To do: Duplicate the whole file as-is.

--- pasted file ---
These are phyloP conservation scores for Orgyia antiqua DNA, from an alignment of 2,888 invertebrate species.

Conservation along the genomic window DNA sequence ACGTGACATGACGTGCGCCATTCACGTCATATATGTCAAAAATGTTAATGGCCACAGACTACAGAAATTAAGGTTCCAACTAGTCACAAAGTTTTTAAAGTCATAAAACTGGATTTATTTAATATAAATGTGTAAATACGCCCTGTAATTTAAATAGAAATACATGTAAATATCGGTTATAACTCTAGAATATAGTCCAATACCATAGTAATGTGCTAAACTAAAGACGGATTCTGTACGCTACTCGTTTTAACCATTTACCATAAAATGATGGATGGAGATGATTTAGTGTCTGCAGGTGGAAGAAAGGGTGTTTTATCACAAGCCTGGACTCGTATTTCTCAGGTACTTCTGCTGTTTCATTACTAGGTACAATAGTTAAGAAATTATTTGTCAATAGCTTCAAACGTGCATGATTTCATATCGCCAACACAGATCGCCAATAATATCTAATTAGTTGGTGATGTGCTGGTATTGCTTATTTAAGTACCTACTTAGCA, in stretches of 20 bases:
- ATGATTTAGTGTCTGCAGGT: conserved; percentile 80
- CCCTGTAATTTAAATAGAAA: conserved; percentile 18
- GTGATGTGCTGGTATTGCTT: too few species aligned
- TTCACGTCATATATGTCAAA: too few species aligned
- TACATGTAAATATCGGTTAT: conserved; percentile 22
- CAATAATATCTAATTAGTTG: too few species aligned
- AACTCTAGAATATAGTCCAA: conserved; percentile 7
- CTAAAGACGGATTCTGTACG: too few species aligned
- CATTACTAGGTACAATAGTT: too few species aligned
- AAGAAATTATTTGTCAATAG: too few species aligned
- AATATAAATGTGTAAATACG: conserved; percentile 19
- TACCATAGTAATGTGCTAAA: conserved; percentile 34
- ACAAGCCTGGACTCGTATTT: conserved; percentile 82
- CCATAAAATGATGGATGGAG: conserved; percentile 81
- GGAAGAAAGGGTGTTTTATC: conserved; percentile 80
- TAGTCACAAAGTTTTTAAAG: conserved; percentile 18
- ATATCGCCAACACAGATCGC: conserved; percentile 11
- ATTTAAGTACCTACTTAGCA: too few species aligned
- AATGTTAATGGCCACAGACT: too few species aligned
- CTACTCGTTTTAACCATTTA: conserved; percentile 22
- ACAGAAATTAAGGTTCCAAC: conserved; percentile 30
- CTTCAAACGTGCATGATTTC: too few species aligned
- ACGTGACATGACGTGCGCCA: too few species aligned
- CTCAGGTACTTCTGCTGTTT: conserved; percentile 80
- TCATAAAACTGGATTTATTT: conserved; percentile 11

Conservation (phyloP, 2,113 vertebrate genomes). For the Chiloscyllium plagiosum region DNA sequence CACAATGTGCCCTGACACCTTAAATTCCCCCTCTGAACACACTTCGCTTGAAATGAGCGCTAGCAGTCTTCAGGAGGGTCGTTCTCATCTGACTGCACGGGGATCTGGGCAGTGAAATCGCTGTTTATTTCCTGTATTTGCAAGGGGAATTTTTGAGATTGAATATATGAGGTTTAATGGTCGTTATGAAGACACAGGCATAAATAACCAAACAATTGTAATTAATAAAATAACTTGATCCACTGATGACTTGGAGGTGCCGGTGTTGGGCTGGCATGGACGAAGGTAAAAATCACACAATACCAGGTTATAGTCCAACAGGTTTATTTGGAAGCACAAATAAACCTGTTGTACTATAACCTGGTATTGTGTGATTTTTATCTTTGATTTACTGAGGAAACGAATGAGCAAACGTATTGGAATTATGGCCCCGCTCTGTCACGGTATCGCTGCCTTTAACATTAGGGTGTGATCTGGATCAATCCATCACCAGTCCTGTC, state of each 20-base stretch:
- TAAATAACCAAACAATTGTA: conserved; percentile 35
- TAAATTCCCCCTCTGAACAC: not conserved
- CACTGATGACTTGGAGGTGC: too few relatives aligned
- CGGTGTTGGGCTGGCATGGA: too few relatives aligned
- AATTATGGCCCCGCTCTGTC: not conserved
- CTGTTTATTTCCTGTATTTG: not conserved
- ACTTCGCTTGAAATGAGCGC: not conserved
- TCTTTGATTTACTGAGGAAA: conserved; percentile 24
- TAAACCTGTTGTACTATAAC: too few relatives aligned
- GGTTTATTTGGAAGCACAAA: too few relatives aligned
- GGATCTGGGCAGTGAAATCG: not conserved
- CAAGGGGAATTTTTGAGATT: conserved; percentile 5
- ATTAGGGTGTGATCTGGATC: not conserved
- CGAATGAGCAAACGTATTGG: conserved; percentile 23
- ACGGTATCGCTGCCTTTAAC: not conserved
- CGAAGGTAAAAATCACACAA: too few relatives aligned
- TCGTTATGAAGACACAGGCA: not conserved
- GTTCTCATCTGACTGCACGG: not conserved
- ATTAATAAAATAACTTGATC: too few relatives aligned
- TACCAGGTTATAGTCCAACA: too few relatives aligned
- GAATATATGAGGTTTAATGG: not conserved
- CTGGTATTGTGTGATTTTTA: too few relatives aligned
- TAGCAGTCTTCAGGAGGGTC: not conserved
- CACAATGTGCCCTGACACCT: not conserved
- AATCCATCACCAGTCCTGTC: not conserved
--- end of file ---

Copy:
These are phyloP conservation scores for Orgyia antiqua DNA, from an alignment of 2,888 invertebrate species.

Conservation along the genomic window DNA sequence ACGTGACATGACGTGCGCCATTCACGTCATATATGTCAAAAATGTTAATGGCCACAGACTACAGAAATTAAGGTTCCAACTAGTCACAAAGTTTTTAAAGTCATAAAACTGGATTTATTTAATATAAATGTGTAAATACGCCCTGTAATTTAAATAGAAATACATGTAAATATCGGTTATAACTCTAGAATATAGTCCAATACCATAGTAATGTGCTAAACTAAAGACGGATTCTGTACGCTACTCGTTTTAACCATTTACCATAAAATGATGGATGGAGATGATTTAGTGTCTGCAGGTGGAAGAAAGGGTGTTTTATCACAAGCCTGGACTCGTATTTCTCAGGTACTTCTGCTGTTTCATTACTAGGTACAATAGTTAAGAAATTATTTGTCAATAGCTTCAAACGTGCATGATTTCATATCGCCAACACAGATCGCCAATAATATCTAATTAGTTGGTGATGTGCTGGTATTGCTTATTTAAGTACCTACTTAGCA, in stretches of 20 bases:
- ATGATTTAGTGTCTGCAGGT: conserved; percentile 80
- CCCTGTAATTTAAATAGAAA: conserved; percentile 18
- GTGATGTGCTGGTATTGCTT: too few species aligned
- TTCACGTCATATATGTCAAA: too few species aligned
- TACATGTAAATATCGGTTAT: conserved; percentile 22
- CAATAATATCTAATTAGTTG: too few species aligned
- AACTCTAGAATATAGTCCAA: conserved; percentile 7
- CTAAAGACGGATTCTGTACG: too few species aligned
- CATTACTAGGTACAATAGTT: too few species aligned
- AAGAAATTATTTGTCAATAG: too few species aligned
- AATATAAATGTGTAAATACG: conserved; percentile 19
- TACCATAGTAATGTGCTAAA: conserved; percentile 34
- ACAAGCCTGGACTCGTATTT: conserved; percentile 82
- CCATAAAATGATGGATGGAG: conserved; percentile 81
- GGAAGAAAGGGTGTTTTATC: conserved; percentile 80
- TAGTCACAAAGTTTTTAAAG: conserved; percentile 18
- ATATCGCCAACACAGATCGC: conserved; percentile 11
- ATTTAAGTACCTACTTAGCA: too few species aligned
- AATGTTAATGGCCACAGACT: too few species aligned
- CTACTCGTTTTAACCATTTA: conserved; percentile 22
- ACAGAAATTAAGGTTCCAAC: conserved; percentile 30
- CTTCAAACGTGCATGATTTC: too few species aligned
- ACGTGACATGACGTGCGCCA: too few species aligned
- CTCAGGTACTTCTGCTGTTT: conserved; percentile 80
- TCATAAAACTGGATTTATTT: conserved; percentile 11

Conservation (phyloP, 2,113 vertebrate genomes). For the Chiloscyllium plagiosum region DNA sequence CACAATGTGCCCTGACACCTTAAATTCCCCCTCTGAACACACTTCGCTTGAAATGAGCGCTAGCAGTCTTCAGGAGGGTCGTTCTCATCTGACTGCACGGGGATCTGGGCAGTGAAATCGCTGTTTATTTCCTGTATTTGCAAGGGGAATTTTTGAGATTGAATATATGAGGTTTAATGGTCGTTATGAAGACACAGGCATAAATAACCAAACAATTGTAATTAATAAAATAACTTGATCCACTGATGACTTGGAGGTGCCGGTGTTGGGCTGGCATGGACGAAGGTAAAAATCACACAATACCAGGTTATAGTCCAACAGGTTTATTTGGAAGCACAAATAAACCTGTTGTACTATAACCTGGTATTGTGTGATTTTTATCTTTGATTTACTGAGGAAACGAATGAGCAAACGTATTGGAATTATGGCCCCGCTCTGTCACGGTATCGCTGCCTTTAACATTAGGGTGTGATCTGGATCAATCCATCACCAGTCCTGTC, state of each 20-base stretch:
- TAAATAACCAAACAATTGTA: conserved; percentile 35
- TAAATTCCCCCTCTGAACAC: not conserved
- CACTGATGACTTGGAGGTGC: too few relatives aligned
- CGGTGTTGGGCTGGCATGGA: too few relatives aligned
- AATTATGGCCCCGCTCTGTC: not conserved
- CTGTTTATTTCCTGTATTTG: not conserved
- ACTTCGCTTGAAATGAGCGC: not conserved
- TCTTTGATTTACTGAGGAAA: conserved; percentile 24
- TAAACCTGTTGTACTATAAC: too few relatives aligned
- GGTTTATTTGGAAGCACAAA: too few relatives aligned
- GGATCTGGGCAGTGAAATCG: not conserved
- CAAGGGGAATTTTTGAGATT: conserved; percentile 5
- ATTAGGGTGTGATCTGGATC: not conserved
- CGAATGAGCAAACGTATTGG: conserved; percentile 23
- ACGGTATCGCTGCCTTTAAC: not conserved
- CGAAGGTAAAAATCACACAA: too few relatives aligned
- TCGTTATGAAGACACAGGCA: not conserved
- GTTCTCATCTGACTGCACGG: not conserved
- ATTAATAAAATAACTTGATC: too few relatives aligned
- TACCAGGTTATAGTCCAACA: too few relatives aligned
- GAATATATGAGGTTTAATGG: not conserved
- CTGGTATTGTGTGATTTTTA: too few relatives aligned
- TAGCAGTCTTCAGGAGGGTC: not conserved
- CACAATGTGCCCTGACACCT: not conserved
- AATCCATCACCAGTCCTGTC: not conserved